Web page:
To see more of these and our other designs, visit our main website or our mobile website.

Sunday, June 4, 2017

Argie 15 Nearing Completion

It has been a long time since my last post about our Argie 15 project. Work has been going on but big life events have taken away from the time needed to write blog posts. The main event was a change in the status of builder Kevin  Agee, now our son-in-law after marrying our daughter Michelle last month.
Newly-married, our daughter Michelle and new son-in-law Kevin Agee.
OK, time to get life back to normal. The Argie 15 is nearing completion and looks very different from when you last saw it. It took its first road trip, on my Paper Jet trailer. The destination was my own garage, for painting.
Ready for preparation for paint.
After turning the boat upside-down, final inspection, masking the rub-rails and other bright-finished surfaces, blowing off the dust with a leaf blower then cleaning with acetone, it was ready for spraying to start.
First coat was a high-build epoxy primer, to give an easily-sanded layer to form the foundation for a good finish.
Next came a white primer. This was needed to cover the grey epoxy, which can cause blotchy problems with finish coats.
When I sprayed my Lotus, I changed the colour from the original red to yellow. I sprayed the yellow over a grey primer and found that yellow paint has problems covering grey. What initially looked like good cover is a bit green and blotchy in low-light situations. The green tone is the grey primer showing through and the blotchiness is caused by variations in the yellow film thickness. I must spray another coat over the car to get a uniform yellow colour. Lesson learned, we added a coat of white primer to the paint schedule of the Argie 15 to ensure good cover.
A coat of high-build epoxy primer also went onto the vertical surfaces of the cockpit because these will be gloss white. The horizontal areas will be beige non-skid, so a perfectly smooth surface was not needed.
The transom was to be white, so that was sprayed first, then masked off with paper before spraying the rest of the hull.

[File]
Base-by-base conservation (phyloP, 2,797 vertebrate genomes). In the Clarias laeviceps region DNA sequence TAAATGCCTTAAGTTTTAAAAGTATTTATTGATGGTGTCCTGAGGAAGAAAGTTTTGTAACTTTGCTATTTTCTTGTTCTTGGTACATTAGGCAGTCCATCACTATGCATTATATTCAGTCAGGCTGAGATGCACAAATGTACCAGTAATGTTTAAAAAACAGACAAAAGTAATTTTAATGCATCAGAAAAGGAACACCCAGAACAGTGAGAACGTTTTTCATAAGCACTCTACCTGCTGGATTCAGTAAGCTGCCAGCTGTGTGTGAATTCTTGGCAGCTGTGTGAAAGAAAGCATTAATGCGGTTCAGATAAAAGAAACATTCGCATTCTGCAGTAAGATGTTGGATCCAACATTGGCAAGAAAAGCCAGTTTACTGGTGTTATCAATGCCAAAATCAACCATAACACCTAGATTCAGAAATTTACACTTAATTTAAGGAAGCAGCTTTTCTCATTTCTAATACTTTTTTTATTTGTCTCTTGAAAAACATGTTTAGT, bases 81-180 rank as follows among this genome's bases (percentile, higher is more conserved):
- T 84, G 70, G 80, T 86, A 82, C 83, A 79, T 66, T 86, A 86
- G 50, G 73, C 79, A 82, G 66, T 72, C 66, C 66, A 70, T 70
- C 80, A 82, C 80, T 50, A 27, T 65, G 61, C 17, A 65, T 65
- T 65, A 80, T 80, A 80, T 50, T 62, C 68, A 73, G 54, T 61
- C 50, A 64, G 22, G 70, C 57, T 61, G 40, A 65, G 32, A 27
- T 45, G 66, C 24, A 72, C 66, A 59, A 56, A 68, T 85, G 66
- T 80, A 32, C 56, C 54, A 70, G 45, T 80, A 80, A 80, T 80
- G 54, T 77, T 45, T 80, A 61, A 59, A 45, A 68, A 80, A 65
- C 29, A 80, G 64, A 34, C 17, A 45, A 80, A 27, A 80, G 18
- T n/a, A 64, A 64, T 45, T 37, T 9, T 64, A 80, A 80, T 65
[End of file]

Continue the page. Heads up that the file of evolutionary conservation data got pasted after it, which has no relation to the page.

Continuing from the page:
Completed hull painting, with yellow hull and white transom
The varnished rub-rails laminated from cedar and poplar set off the hull nicely. The holes through the hull sides are to drain the leeward side seats if any spray comes aboard when sailing in lumpy and breezy conditions.
 The new boat made its first public appearance by doing bar service at the wedding. It worked as a giant cooler, holding beers and soft drinks on ice for the wedding guests.

The other work that has been going on is building the spars. I am doing that work, having decided to make wooden spars using the birdsmouth method. In keeping with the varnished woodwork on the hull, I have made the mast and boom from alternating strips of cedar and poplar. I won't go into the details of building the spars in this post but will do that in later posts on my Boatbuilding Tips Blog. The Argie 15 plans show the mast in two sections, so that the rig can be stowed inside the hull. I could have made the mast in one length by scarphing the strakes into long lengths but elected to stay with the two-part mast. This allowed me to work with lengths that fit more comfortably inside a single garage.
Gluing a mast section using the bidsmouth method.
Mast sections and boom shaped and being epoxy-coated. The one closest to the camera is the boom, the other two being the two sections of the mast. The long mast higher up in the garage is my Paper Jet mast, built by a similar method.
Launch day is approaching. The sails have been made and hardware will soon start going onto the deck and rig.

See more of this and our other designs on our main website or our mobile website.